The process of ethno-genesis that facilitated the configuration of nation-hood organized behaviors into specific contours which were drawn by means of warfare, violence and expropriation. At the time Foucault situates under the lens of scrutiny the concept of “economy of truth” it suggests some beliefs, ideas, and feelings were orchestrated into an all-encompassing discourse that produced the sense of reality. Far from what historians guess, the legitimacy of state is based on the abilities of elite to forge a shared notion of truth, history. Whether we affirm some theories gain recognition over others, or some events are part of history, we are reaching only a partial side of reality(Foucault, 1977; 2003). One might speculate that the idea of heritage, at least, should be revisited. Whatever the case may be, in a seminal recent book, R. Tzanelli (2014) describes the complexity of capitalism to produce hypostatized landscapes of consumption, where the “other” who does not look like me is being exploited according to imagines, allegories and discourses externally delineated by West. Similarly to Colonial legacy, “The otherness” is constructed in order to be subordinated to Europeanness. It is impossible to imagine the legitimacy of nation-state should be divorced from mobilities. While accommodated classes may enjoy a World, which is based on tourism and hedonism, the Work-Force is pressed to live in the periphery. Whenever international events, that draw the attention of the World are held in countries of Third World, thousand of claimers launch to street to protest against local governments. Tzanelli adheres to the thesis that advance of capitalism not only has not improved the living conditions of locals, but it triggers old discrepancies between colonial legacy and modernity. There is a co-dependency between centre and its periphery that can be continued by an alternation of what Tzanelli dubbed, “cosmographies of riches” and “cosmologies of desire”. The discourse of centrality is formed by a hierarchical system of symbols, thoughts and beliefs consolidated by social networks. This remains even after the independence evoked not only by the needs of peripheral zones to be part of sacred centre, but in a profound desire to get the foreign cosmographies of riches. Not surprisingly, this explains why peripheral fascination for tourists coming from developed-nations. The original gift is exchanged between civilized and uncivilized worlds (Tzanelli 2014).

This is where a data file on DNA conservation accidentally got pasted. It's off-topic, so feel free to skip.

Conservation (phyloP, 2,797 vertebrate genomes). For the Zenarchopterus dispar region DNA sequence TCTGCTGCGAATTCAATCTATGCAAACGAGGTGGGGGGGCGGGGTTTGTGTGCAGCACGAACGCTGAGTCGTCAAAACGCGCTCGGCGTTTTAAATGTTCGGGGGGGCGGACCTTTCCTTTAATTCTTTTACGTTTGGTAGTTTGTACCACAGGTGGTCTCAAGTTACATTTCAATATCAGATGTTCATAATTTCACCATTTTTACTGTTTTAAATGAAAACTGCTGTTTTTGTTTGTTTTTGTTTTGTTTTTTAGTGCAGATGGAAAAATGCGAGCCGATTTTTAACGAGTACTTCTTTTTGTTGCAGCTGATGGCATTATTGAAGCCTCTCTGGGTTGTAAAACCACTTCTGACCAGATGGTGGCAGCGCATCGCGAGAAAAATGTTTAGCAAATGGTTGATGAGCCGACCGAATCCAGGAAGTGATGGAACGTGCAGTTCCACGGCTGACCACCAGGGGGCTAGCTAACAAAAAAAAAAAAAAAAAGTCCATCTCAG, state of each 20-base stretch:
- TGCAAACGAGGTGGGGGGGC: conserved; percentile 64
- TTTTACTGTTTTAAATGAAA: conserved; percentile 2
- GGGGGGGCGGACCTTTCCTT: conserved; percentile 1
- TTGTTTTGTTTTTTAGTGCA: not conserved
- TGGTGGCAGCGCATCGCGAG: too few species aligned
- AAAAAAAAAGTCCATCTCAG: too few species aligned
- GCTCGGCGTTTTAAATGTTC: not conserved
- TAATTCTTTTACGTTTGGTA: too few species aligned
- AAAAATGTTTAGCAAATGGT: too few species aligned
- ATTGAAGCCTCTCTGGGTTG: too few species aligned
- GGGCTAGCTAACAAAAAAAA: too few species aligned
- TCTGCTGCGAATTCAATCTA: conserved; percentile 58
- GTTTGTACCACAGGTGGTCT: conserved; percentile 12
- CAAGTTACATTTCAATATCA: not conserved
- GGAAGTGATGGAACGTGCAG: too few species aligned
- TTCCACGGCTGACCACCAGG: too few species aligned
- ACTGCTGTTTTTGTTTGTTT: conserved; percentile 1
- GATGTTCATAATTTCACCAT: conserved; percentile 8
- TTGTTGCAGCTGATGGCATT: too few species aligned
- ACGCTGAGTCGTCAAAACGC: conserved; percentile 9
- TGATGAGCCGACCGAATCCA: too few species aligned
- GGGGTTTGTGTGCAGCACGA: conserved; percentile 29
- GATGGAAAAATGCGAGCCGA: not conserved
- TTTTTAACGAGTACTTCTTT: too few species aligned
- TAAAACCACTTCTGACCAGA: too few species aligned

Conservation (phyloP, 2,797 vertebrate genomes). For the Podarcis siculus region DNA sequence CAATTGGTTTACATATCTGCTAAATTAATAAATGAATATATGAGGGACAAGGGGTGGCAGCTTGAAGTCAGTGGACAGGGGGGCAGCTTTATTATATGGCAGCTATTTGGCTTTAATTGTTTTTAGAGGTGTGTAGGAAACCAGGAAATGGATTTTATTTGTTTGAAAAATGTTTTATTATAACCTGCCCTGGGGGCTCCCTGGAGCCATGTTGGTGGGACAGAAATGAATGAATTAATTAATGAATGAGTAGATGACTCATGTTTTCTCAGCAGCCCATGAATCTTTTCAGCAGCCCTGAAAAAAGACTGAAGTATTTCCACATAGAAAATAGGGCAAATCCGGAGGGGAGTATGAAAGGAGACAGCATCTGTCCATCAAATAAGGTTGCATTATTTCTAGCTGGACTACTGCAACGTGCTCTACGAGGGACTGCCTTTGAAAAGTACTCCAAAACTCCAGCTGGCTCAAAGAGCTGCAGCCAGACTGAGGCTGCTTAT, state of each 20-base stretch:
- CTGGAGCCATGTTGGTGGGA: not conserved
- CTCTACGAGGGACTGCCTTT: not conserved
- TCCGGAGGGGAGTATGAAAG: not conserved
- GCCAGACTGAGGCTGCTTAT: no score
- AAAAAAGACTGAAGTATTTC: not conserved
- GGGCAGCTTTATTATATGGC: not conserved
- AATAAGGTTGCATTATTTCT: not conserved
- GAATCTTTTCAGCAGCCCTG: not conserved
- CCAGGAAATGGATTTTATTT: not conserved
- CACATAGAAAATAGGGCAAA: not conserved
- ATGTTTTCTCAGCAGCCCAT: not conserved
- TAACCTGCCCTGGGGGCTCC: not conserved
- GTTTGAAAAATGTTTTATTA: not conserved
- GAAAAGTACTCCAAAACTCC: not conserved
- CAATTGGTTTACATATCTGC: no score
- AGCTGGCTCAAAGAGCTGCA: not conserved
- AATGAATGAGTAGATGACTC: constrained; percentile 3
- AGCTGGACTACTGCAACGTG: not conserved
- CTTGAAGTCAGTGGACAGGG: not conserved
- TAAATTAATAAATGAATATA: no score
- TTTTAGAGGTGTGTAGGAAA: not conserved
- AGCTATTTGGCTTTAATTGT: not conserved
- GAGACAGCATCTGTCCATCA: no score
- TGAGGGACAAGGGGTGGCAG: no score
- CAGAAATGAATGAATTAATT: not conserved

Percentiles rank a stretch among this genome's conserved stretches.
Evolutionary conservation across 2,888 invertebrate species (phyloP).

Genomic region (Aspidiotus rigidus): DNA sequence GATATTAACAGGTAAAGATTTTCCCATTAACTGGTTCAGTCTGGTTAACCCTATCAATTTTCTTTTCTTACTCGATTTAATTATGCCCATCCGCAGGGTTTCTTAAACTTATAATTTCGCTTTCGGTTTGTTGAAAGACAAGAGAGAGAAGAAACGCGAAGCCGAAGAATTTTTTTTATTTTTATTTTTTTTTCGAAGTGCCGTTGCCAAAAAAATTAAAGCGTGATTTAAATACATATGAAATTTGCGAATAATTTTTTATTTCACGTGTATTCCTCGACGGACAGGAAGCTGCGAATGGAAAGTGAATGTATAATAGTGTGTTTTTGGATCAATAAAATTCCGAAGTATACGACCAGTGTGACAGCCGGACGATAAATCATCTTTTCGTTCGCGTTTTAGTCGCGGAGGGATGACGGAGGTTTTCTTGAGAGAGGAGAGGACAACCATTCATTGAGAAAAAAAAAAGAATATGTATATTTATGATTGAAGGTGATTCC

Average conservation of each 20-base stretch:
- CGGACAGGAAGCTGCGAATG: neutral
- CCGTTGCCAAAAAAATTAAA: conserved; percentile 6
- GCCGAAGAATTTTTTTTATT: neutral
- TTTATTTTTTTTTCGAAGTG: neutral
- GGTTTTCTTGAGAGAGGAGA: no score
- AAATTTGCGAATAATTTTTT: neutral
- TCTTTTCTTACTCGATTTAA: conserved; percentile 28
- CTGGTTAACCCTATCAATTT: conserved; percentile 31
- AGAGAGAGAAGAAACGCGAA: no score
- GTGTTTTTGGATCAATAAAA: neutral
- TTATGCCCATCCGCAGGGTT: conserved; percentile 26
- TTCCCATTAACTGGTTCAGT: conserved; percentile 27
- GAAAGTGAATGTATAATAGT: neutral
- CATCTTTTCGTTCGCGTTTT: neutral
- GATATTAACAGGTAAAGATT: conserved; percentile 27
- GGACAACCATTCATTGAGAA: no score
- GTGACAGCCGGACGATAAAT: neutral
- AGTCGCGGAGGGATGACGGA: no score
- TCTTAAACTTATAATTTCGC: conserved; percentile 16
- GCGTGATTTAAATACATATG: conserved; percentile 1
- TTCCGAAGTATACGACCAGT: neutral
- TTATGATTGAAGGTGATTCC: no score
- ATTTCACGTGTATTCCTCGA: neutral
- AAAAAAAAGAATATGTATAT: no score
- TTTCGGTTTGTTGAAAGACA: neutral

Last but not least, Miguel Angel Centeno gave hints on the problems of aristocracies in Latin America to control “their internal rich ethnical kaleidoscope”. As semi-leviathans, where the main threat is not the neighboring states, but the internal enemy which is depicted by the aborigine, Latin Americans failed to regulate an efficient fiscal balance. Therefore, they were historically pressed to ask for international loans and financial assistance abroad. While European states celebrated two Total Wars that improved notably their fiscal discipline, Latin Americans have developed “extractive institutions” aimed at exploiting natives instead of consolidating a shared sentiment of nation. As a result of this, the different Creole elites were accustomed not to direct the violence against other states simply because there were not serious ethnic incompatibilities. Unlike Europeans, not only they shared the same idiosyncrasy but a common language, customs and heritage (Centeno 2002). What is the role of heritage in this process?.